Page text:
How we work
© US Coast Guard
Arctic Governance

A new Arctic needs new rules. As climate change causes the Arctic's ice to melt and new areas to open up, the region is facing unprecedented changes and serious threats.

Why it matters

The ecosystems of the Arctic transcend political boundaries, making collaboration among Arctic states essential. The need to work together is intensified by the sparse population and limited resources of the region.

Who plays a role in the future of the Arctic?

The 8 Arctic nations
Iceland, the Kingdom of Denmark, Norway, Sweden, Finland, Russia, Canada and the United States form the core of the Arctic Council, an international governing body for the region.
Arctic peoples
Over 4 million people live in the Arctic, and their livelihoods are directly tied to its future.
Non-Arctic nations
Countries like Singapore, China and the UK have an interest in Arctic routes and resources, and Arctic warming may impact weather and sea levels around the world.
Industry
Shipping, oil and gas, and companies are drawn to the Arctic by the tremendous economic opportunities unveiled by melting ice. Meanwhile, the companies that insure such projects are taking stock of the risks of working in icy waters.
Civil society
WWF and other organizations are working to ensure that increased development is managed responsibly, for the benefit of people, wildlife and habitats.

Our solutions

How we work

Publications

The Circle 04.18
The Circle 04.18
1 October 2018
The Circle 01.18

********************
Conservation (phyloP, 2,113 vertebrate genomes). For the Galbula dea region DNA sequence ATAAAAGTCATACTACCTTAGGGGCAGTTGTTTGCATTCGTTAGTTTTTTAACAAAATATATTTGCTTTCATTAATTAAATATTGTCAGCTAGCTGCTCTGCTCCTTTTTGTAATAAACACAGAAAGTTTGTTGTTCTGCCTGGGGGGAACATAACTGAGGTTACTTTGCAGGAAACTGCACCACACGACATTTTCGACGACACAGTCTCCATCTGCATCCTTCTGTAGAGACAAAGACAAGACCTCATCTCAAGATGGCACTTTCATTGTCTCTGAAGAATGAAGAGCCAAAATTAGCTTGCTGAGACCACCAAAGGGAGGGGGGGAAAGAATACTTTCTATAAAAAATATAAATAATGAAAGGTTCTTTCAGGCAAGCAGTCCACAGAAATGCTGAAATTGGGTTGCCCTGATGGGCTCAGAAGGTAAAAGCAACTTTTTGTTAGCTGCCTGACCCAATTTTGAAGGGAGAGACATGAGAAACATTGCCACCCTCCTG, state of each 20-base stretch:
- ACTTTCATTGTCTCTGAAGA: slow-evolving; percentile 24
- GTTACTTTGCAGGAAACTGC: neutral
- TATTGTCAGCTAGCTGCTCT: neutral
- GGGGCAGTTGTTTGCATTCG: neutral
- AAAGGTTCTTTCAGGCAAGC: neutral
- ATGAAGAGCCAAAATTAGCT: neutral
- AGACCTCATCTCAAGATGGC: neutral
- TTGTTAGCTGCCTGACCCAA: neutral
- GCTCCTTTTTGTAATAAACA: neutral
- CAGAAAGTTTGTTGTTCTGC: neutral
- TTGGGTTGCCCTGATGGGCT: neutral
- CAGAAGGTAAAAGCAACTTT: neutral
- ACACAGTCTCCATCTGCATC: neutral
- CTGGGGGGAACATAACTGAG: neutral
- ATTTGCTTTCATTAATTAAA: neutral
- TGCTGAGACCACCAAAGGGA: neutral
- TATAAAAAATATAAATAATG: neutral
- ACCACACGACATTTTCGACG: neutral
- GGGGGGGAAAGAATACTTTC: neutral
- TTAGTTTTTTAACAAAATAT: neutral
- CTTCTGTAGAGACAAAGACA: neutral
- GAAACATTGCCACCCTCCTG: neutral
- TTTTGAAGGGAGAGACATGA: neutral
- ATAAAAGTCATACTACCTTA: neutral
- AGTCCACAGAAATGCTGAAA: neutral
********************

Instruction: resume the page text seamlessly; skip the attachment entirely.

The Circle 01.18
1 May 2018
The Circle 03.17
The Circle 03.17
1 February 2018
Polar Bear CAP Scorecard
Polar Bear CAP Scorecard
30 January 2018
The Circle 01.17
The Circle 01.17
25 April 2017
The Circle 02.16
The Circle 02.16
27 May 2016

Meet the team

Tom Arnbom

Tom Arnbom

WWF-Sweden

Senior Advisor, Arctic and marine

Paul Crowley

Paul Crowley

WWF-Canada

Vice President, Arctic

Mette Frost

Mette Frost

WWF-Denmark

Senior Advisor, Greenland and the Arctic

Martine Giangioppi

Martine Giangioppi

WWF-Canada

Senior specialist, Arctic marine conservation

Ekaterina Khmeleva

Ekaterina Khmeleva

WWF-Russia

Advisor, Environmental Law

Martha Lenio

Martha Lenio

WWF-Canada

Specialist, renewable energy, Arctic

Lotta Manninen

Lotta Manninen

WWF Arctic Coordinating Team

Senior specialist, governance

Simon Walmsley

Simon Walmsley

WWF Arctic Coordinating Team

Senior Specialist, Arctic Sustainable Development

Margaret Williams

Margaret Williams

WWF-US

Managing Director, WWF-US Arctic Field Program

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Recommended reading

Wildlife

Millenia of evolution have prepared Arctic species like the polar bear, walrus and narwhal for life on and around the sea ice. Now their habitat is radically shifting in a matter of decades.